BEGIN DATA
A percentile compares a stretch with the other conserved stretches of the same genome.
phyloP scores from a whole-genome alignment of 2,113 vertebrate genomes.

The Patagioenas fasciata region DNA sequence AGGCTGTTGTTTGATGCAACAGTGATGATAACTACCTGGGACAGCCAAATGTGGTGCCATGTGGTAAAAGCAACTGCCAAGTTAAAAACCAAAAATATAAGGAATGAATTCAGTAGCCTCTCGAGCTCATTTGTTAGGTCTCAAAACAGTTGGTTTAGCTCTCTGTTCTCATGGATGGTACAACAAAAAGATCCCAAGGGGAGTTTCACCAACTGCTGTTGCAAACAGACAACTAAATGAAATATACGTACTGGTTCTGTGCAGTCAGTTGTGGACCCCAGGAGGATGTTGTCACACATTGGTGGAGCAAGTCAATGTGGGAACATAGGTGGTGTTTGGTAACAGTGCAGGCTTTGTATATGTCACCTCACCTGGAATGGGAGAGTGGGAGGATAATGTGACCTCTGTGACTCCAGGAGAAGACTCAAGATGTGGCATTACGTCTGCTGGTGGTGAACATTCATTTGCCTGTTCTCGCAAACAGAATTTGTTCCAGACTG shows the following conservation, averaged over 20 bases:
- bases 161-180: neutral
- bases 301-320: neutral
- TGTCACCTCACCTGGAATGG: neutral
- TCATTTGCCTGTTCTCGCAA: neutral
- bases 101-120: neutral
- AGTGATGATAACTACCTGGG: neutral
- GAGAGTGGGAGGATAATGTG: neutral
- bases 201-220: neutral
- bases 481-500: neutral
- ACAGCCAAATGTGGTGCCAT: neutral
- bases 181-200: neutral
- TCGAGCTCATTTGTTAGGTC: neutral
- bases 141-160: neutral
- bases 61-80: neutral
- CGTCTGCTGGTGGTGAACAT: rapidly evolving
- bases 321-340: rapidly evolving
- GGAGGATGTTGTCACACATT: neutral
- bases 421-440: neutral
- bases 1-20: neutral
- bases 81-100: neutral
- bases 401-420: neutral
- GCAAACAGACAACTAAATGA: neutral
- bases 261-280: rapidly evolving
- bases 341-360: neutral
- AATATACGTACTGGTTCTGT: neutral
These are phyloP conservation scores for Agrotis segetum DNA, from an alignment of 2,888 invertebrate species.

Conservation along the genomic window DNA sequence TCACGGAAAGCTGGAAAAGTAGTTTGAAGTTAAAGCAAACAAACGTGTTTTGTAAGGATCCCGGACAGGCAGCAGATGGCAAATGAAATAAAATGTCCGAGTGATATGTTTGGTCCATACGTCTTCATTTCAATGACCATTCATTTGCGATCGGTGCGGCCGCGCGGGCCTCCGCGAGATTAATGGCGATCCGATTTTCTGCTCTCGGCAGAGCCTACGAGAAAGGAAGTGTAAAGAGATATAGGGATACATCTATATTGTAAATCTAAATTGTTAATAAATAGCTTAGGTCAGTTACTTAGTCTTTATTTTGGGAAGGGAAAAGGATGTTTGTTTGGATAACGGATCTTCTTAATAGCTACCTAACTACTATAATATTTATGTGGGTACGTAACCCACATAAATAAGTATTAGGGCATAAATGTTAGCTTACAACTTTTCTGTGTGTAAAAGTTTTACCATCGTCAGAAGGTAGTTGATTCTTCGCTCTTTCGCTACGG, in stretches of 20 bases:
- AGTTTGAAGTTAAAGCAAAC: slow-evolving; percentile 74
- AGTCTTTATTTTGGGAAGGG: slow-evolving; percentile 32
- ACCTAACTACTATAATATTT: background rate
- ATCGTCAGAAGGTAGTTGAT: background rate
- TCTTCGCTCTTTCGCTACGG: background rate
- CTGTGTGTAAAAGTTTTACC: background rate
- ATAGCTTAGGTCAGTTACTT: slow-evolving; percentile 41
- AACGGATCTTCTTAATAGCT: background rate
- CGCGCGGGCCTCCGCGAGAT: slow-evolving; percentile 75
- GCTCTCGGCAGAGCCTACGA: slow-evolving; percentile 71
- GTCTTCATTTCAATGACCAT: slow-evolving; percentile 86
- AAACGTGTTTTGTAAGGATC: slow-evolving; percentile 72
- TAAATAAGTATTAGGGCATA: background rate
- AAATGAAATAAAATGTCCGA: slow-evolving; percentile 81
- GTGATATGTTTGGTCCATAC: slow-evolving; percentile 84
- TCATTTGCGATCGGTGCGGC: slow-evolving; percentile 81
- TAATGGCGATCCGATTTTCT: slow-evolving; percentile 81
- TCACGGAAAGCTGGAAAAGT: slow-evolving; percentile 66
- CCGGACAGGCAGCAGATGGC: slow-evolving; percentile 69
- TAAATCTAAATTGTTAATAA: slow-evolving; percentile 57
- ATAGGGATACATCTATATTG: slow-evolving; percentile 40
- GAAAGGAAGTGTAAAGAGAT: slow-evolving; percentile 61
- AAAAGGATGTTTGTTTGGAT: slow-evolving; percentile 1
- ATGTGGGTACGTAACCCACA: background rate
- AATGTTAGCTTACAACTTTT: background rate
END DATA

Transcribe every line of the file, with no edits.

A percentile compares a stretch with the other conserved stretches of the same genome.
phyloP scores from a whole-genome alignment of 2,113 vertebrate genomes.

The Patagioenas fasciata region DNA sequence AGGCTGTTGTTTGATGCAACAGTGATGATAACTACCTGGGACAGCCAAATGTGGTGCCATGTGGTAAAAGCAACTGCCAAGTTAAAAACCAAAAATATAAGGAATGAATTCAGTAGCCTCTCGAGCTCATTTGTTAGGTCTCAAAACAGTTGGTTTAGCTCTCTGTTCTCATGGATGGTACAACAAAAAGATCCCAAGGGGAGTTTCACCAACTGCTGTTGCAAACAGACAACTAAATGAAATATACGTACTGGTTCTGTGCAGTCAGTTGTGGACCCCAGGAGGATGTTGTCACACATTGGTGGAGCAAGTCAATGTGGGAACATAGGTGGTGTTTGGTAACAGTGCAGGCTTTGTATATGTCACCTCACCTGGAATGGGAGAGTGGGAGGATAATGTGACCTCTGTGACTCCAGGAGAAGACTCAAGATGTGGCATTACGTCTGCTGGTGGTGAACATTCATTTGCCTGTTCTCGCAAACAGAATTTGTTCCAGACTG shows the following conservation, averaged over 20 bases:
- bases 161-180: neutral
- bases 301-320: neutral
- TGTCACCTCACCTGGAATGG: neutral
- TCATTTGCCTGTTCTCGCAA: neutral
- bases 101-120: neutral
- AGTGATGATAACTACCTGGG: neutral
- GAGAGTGGGAGGATAATGTG: neutral
- bases 201-220: neutral
- bases 481-500: neutral
- ACAGCCAAATGTGGTGCCAT: neutral
- bases 181-200: neutral
- TCGAGCTCATTTGTTAGGTC: neutral
- bases 141-160: neutral
- bases 61-80: neutral
- CGTCTGCTGGTGGTGAACAT: rapidly evolving
- bases 321-340: rapidly evolving
- GGAGGATGTTGTCACACATT: neutral
- bases 421-440: neutral
- bases 1-20: neutral
- bases 81-100: neutral
- bases 401-420: neutral
- GCAAACAGACAACTAAATGA: neutral
- bases 261-280: rapidly evolving
- bases 341-360: neutral
- AATATACGTACTGGTTCTGT: neutral
These are phyloP conservation scores for Agrotis segetum DNA, from an alignment of 2,888 invertebrate species.

Conservation along the genomic window DNA sequence TCACGGAAAGCTGGAAAAGTAGTTTGAAGTTAAAGCAAACAAACGTGTTTTGTAAGGATCCCGGACAGGCAGCAGATGGCAAATGAAATAAAATGTCCGAGTGATATGTTTGGTCCATACGTCTTCATTTCAATGACCATTCATTTGCGATCGGTGCGGCCGCGCGGGCCTCCGCGAGATTAATGGCGATCCGATTTTCTGCTCTCGGCAGAGCCTACGAGAAAGGAAGTGTAAAGAGATATAGGGATACATCTATATTGTAAATCTAAATTGTTAATAAATAGCTTAGGTCAGTTACTTAGTCTTTATTTTGGGAAGGGAAAAGGATGTTTGTTTGGATAACGGATCTTCTTAATAGCTACCTAACTACTATAATATTTATGTGGGTACGTAACCCACATAAATAAGTATTAGGGCATAAATGTTAGCTTACAACTTTTCTGTGTGTAAAAGTTTTACCATCGTCAGAAGGTAGTTGATTCTTCGCTCTTTCGCTACGG, in stretches of 20 bases:
- AGTTTGAAGTTAAAGCAAAC: slow-evolving; percentile 74
- AGTCTTTATTTTGGGAAGGG: slow-evolving; percentile 32
- ACCTAACTACTATAATATTT: background rate
- ATCGTCAGAAGGTAGTTGAT: background rate
- TCTTCGCTCTTTCGCTACGG: background rate
- CTGTGTGTAAAAGTTTTACC: background rate
- ATAGCTTAGGTCAGTTACTT: slow-evolving; percentile 41
- AACGGATCTTCTTAATAGCT: background rate
- CGCGCGGGCCTCCGCGAGAT: slow-evolving; percentile 75
- GCTCTCGGCAGAGCCTACGA: slow-evolving; percentile 71
- GTCTTCATTTCAATGACCAT: slow-evolving; percentile 86
- AAACGTGTTTTGTAAGGATC: slow-evolving; percentile 72
- TAAATAAGTATTAGGGCATA: background rate
- AAATGAAATAAAATGTCCGA: slow-evolving; percentile 81
- GTGATATGTTTGGTCCATAC: slow-evolving; percentile 84
- TCATTTGCGATCGGTGCGGC: slow-evolving; percentile 81
- TAATGGCGATCCGATTTTCT: slow-evolving; percentile 81
- TCACGGAAAGCTGGAAAAGT: slow-evolving; percentile 66
- CCGGACAGGCAGCAGATGGC: slow-evolving; percentile 69
- TAAATCTAAATTGTTAATAA: slow-evolving; percentile 57
- ATAGGGATACATCTATATTG: slow-evolving; percentile 40
- GAAAGGAAGTGTAAAGAGAT: slow-evolving; percentile 61
- AAAAGGATGTTTGTTTGGAT: slow-evolving; percentile 1
- ATGTGGGTACGTAACCCACA: background rate
- AATGTTAGCTTACAACTTTT: background rate